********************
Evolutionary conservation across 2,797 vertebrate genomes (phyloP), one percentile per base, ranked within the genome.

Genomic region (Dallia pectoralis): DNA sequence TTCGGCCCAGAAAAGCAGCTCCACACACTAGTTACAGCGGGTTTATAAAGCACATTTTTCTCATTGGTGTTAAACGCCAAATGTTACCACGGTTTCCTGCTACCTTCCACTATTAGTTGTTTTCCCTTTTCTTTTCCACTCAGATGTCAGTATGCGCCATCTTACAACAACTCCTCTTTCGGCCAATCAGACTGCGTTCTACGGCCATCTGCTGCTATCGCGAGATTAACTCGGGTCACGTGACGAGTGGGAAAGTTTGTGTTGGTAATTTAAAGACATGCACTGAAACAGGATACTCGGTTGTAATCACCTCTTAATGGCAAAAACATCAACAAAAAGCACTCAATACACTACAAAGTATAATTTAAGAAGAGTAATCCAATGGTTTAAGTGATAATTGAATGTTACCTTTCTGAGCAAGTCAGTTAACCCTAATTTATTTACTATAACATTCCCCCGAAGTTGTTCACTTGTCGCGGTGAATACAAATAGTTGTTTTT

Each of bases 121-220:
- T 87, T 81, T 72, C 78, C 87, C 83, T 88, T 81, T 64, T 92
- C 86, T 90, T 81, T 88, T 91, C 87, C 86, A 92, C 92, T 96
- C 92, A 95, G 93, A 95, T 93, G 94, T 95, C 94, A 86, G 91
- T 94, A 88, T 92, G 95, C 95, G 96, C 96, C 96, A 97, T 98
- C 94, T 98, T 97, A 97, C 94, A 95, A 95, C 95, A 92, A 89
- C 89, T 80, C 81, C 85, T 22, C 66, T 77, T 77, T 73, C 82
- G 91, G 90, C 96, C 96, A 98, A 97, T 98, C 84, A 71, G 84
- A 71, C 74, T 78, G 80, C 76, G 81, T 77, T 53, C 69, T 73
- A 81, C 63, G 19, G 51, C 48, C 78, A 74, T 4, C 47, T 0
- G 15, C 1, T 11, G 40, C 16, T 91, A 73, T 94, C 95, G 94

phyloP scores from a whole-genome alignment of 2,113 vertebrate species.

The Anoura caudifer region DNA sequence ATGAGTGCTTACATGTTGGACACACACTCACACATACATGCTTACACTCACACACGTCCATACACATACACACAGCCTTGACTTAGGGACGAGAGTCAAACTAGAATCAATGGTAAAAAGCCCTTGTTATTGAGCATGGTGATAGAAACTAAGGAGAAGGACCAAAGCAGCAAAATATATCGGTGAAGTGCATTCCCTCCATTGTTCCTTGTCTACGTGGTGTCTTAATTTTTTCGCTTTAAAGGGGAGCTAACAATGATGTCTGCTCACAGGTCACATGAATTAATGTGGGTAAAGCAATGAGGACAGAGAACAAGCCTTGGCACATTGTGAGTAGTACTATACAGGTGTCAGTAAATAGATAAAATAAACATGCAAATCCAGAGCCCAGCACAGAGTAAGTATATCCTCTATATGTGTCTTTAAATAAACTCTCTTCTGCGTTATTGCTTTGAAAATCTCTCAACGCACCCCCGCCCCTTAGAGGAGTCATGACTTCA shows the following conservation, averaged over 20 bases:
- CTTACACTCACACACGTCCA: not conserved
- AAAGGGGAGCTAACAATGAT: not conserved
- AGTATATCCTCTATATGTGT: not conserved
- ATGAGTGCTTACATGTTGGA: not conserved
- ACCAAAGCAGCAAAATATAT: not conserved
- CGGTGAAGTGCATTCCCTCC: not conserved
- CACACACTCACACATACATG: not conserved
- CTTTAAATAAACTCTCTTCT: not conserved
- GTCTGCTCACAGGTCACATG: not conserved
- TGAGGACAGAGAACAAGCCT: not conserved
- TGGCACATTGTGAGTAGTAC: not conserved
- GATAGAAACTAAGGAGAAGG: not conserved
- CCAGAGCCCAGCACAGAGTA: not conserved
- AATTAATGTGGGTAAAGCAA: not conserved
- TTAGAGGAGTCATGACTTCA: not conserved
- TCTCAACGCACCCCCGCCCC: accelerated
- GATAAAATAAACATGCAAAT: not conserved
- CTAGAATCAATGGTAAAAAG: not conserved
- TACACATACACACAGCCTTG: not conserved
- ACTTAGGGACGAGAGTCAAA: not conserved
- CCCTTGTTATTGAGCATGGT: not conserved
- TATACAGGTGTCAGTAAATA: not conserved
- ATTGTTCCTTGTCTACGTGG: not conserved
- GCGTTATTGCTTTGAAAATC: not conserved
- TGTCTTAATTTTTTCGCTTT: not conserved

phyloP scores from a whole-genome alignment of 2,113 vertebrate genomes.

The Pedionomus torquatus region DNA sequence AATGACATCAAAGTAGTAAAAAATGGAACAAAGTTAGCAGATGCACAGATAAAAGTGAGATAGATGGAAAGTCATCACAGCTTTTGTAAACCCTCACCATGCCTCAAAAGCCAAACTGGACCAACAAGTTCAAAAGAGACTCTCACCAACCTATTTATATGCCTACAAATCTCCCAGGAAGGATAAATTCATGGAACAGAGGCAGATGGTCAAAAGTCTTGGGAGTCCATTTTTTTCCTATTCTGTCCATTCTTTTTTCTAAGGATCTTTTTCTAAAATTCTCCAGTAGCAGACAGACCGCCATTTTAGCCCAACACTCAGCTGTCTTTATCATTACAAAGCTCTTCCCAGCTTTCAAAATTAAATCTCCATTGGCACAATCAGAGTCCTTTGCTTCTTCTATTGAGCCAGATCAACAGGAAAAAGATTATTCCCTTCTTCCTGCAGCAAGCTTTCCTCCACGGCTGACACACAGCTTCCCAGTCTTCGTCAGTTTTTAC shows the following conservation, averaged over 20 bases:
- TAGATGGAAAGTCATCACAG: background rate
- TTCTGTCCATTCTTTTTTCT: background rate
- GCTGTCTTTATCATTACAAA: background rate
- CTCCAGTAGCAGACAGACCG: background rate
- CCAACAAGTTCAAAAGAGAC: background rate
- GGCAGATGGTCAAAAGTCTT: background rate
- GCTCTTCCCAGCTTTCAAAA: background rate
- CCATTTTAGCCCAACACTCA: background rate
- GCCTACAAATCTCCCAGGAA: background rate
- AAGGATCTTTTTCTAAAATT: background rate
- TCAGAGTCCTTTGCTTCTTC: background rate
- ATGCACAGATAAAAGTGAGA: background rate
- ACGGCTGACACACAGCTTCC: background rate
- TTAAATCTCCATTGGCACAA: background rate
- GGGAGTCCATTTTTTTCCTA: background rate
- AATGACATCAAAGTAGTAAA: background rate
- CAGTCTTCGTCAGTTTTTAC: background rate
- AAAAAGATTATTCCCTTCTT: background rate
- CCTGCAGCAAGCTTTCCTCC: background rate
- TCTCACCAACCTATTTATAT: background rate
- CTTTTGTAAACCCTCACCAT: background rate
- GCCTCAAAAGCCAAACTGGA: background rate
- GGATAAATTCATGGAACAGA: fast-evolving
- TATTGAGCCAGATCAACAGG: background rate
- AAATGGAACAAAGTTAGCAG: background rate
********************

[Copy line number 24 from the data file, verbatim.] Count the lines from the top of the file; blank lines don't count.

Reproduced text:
- GTCTGCTCACAGGTCACATG: not conserved